I hate decisions. (If you really want to know how much I hate them, imagine that last sentence uttered with the spittle-spewing, rage-in-defeat-induced vigor of Mad Madam Mim.) Oh, how do I hate them? Let me count the ways . . .
I hate decisions, but I like having things decided—and that latter fact is my greatest incentive to decide. Even the wrong decision is better than having things up in the air. Perhaps this insatiable and unenviable urge to have things nailed down is the reason why conservatism and Catholicism are so appealing to me. None of this different strokes stuff. Standards. Bright lines. Dogma. Yeah, papal infallibility! I want to know Jesus Christ was God, not just have a fine historical hunch.
And in the same way, since he is God, I'd like to know whether he wants me to drink that orange juice.
. . .
No, really. C'mon, Jesus! What about that "Yea, though I walk through the valley of the shadow of death thou art with me" thing? Remember, he who is faithful in small things is faithful in great. I'm asking you, and I'd really like to know. Orange juice? Or coffee? Would it be gluttonous to drink both? What if I don't touch the bagel . . . until 10:30?
. . .
O . . . K; how about this one. Do I go to Mass at St. Sinner Incorporated (of the quasi-heretical homilies) or should I make the walk down to Our Lady of Righteous Assistance (under the shadow of Legionaries, SSPX, and heaven knows what other holy terrors)? Where would you rather meet me? Remember, we have a date at noon.
. . .
Hey Lord, it's me. Yeah, calling in from Our Lady of Righteous Assistance. Is this what you wanted? Because if you said anything to me this morning, I didn't hear it. I've got a big decision coming up. One of those work/career/vocational things. Now, you haven't been very . . . er . . . vocal lately, so I'm hoping this'll be another story. Do I go for it, or don't I? Stick my neck out, or stay put? I need your help, Lord . . .
. . .
Criminitly! I thought you wanted me to do it. I was sure you said . . . And what now, Lord? What about all that wasted time and effort? Is this the way you treat your halfbacks—call the play for us and then go sit on the benches? You know, for a best friend you can be kind of embarrassing. Is this what you've had me praying "Thy will be done" for for years?
Yes. Yes, this is why. Precisely for a moment like this.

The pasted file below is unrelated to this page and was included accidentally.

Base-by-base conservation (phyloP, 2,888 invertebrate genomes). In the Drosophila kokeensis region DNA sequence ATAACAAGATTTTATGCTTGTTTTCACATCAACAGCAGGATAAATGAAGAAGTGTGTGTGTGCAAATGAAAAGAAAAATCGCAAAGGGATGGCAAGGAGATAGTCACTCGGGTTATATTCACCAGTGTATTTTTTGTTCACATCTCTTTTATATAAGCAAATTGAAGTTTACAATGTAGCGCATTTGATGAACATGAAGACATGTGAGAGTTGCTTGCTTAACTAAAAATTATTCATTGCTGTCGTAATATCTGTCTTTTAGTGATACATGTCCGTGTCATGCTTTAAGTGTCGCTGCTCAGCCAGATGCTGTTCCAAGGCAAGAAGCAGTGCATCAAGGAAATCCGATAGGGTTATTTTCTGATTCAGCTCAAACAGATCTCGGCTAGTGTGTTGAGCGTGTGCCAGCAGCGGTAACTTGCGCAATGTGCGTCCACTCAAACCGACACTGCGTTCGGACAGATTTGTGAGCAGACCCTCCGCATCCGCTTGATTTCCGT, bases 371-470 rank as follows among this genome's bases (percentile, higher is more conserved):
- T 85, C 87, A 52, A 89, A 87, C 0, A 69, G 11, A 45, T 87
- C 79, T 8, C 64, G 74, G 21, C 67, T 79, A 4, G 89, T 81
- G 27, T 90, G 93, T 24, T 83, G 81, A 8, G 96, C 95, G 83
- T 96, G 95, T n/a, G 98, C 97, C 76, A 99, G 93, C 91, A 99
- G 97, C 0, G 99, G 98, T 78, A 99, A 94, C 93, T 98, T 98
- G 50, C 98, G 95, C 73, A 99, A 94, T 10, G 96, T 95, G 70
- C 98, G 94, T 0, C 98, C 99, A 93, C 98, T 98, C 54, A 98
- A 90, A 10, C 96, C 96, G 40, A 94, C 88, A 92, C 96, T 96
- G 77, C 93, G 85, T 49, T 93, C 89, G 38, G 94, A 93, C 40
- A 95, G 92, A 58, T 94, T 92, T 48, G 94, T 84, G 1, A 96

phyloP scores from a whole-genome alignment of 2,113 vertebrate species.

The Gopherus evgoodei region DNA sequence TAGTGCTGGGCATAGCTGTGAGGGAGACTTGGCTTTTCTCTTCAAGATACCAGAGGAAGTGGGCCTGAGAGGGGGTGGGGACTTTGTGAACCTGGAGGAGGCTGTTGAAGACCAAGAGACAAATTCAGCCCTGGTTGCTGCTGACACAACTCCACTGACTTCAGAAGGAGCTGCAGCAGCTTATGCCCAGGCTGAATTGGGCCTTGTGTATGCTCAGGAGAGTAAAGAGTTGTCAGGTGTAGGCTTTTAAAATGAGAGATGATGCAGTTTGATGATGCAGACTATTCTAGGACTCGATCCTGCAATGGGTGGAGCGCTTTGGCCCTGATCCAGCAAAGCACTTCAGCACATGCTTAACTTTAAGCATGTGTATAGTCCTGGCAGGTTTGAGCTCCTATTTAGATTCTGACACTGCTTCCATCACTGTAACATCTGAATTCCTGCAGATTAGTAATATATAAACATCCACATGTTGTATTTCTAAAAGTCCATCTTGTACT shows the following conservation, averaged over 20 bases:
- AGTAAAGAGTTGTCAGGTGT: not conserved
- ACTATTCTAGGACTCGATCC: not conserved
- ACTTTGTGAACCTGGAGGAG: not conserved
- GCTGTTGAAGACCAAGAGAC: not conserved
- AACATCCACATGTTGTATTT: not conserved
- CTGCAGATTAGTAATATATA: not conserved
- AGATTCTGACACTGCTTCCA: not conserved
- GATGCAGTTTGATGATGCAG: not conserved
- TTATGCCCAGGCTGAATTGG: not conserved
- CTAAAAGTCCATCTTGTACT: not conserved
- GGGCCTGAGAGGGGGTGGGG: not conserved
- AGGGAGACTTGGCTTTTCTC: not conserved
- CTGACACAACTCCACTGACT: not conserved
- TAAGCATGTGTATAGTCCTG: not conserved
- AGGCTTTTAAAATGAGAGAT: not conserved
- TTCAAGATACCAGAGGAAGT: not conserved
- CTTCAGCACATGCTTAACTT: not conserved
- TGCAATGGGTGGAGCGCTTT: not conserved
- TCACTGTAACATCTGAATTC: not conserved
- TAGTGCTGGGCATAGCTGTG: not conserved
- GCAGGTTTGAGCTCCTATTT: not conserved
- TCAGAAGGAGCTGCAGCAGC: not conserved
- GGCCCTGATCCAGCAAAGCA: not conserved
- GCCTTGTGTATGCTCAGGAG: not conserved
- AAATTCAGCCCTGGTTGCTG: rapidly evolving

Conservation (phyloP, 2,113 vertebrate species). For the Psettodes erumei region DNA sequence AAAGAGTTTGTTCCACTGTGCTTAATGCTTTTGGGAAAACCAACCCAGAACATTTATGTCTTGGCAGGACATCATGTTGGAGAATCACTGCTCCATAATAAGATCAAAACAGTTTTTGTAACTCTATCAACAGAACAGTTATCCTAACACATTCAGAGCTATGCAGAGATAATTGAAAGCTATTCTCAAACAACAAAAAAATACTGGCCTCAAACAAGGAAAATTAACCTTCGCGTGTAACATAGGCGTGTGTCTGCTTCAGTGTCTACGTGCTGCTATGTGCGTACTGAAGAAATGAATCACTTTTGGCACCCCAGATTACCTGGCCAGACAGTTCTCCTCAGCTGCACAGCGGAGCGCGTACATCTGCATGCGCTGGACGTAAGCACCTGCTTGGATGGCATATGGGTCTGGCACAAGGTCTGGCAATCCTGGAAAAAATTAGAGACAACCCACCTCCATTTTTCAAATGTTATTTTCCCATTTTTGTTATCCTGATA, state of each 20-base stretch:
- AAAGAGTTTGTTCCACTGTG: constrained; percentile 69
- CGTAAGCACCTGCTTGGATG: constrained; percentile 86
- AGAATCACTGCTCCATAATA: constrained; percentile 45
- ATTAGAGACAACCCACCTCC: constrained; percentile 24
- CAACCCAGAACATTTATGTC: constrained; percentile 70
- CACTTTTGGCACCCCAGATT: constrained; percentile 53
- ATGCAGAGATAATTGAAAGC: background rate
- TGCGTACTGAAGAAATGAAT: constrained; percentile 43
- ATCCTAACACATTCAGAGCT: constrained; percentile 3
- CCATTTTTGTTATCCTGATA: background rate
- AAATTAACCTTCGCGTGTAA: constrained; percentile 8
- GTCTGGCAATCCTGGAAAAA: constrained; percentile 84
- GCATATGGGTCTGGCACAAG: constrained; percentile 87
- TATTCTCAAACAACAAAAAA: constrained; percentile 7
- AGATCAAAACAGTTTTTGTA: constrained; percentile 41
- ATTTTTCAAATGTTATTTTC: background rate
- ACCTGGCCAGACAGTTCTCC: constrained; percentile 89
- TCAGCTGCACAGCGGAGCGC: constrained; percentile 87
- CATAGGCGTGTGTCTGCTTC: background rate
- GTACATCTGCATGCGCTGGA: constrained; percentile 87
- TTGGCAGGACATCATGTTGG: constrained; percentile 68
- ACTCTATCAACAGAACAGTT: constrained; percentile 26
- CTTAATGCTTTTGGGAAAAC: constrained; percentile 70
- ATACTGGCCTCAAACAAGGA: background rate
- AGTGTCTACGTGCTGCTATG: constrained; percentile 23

I don't understand. You mean you wanted me to fail?
You could put it that way.
But why? You know if you just told me what you wanted I'd do it in a minute; I couldn't help but do it; I—
I know that.
But you wanted me to fail.
Would you have—what was that expression?
Stuck my neck out?
Would you have stuck your neck out, if I'd told you all your efforts would come to nothing in the end? If I'd let you know you weren't going to get the thing you stuck your neck out for? Of course not. You're not stupid—usually. If you'd known I didn't mean you to succeed, then you would have said that it "Wasn't my will" for you to succeed, and so you would never have tried. And truly, it wasn't my will for you to succeed—but it WAS my will for you to try.
To try and fail?
Why do you say "fail" as if it were a disease? Remember, by the standards of the world, I failed. They crucified me. Yes, I wanted you to try. If you'd never tried, you'd never have learned what you now know about yourself and those around you. And you'd never have earned all the graces from all those prayers . . . mostly asking to know my will. A misguided request, perhaps; but they were prayers nonetheless, and as such the forms and effects and causes of grace. And then there are even those other graces you could have earned by taking your failure more . . . gracefully. Yes, I wanted you to try. And I wanted you to fail, because if you'd succeeded at this, you'd have missed what I really wanted you to . . . . . . . . . . . .
Lord! Lord, wait, you're cutting out! Lord! Come back! I'm listening—this time! No, really! What did you really want me to—
Yes, I'm here. Can't you understand me? All these years you've been praying, "Not my will, but thine be done." And all these years you've been afraid that MY WILL will be something so very different from YOUR WILL that it will be a great challenge to DO IT. Don't you understand that if we really love each other, that will never be the case? It's not what you do, but the way you do it, that runs into the danger of being "not my will."
And have you never considered, that maybe it's my will for you to be in ignorance sometimes? I asked for your trust, which is something greater than your obedience. I didn't tell you to KNOW my will but to DO it. You can't know absolutely what I want, this side of heaven. It's neither your privilege nor your job. As long as you love me, you will be doing my will. You will make the "right" decisions. Yes, even if you fail. As long as you love me . . . If ye love me, keep my commandments. And the greatest of them is 'Thou shalt love the Lord thy God with thy whole heart . . .'
OK, Lord. Thank you, I guess . . . Nice pseudo-tautology, btw. I never caught that before.
But, um, Lord. Does this mean I can have the bagel now?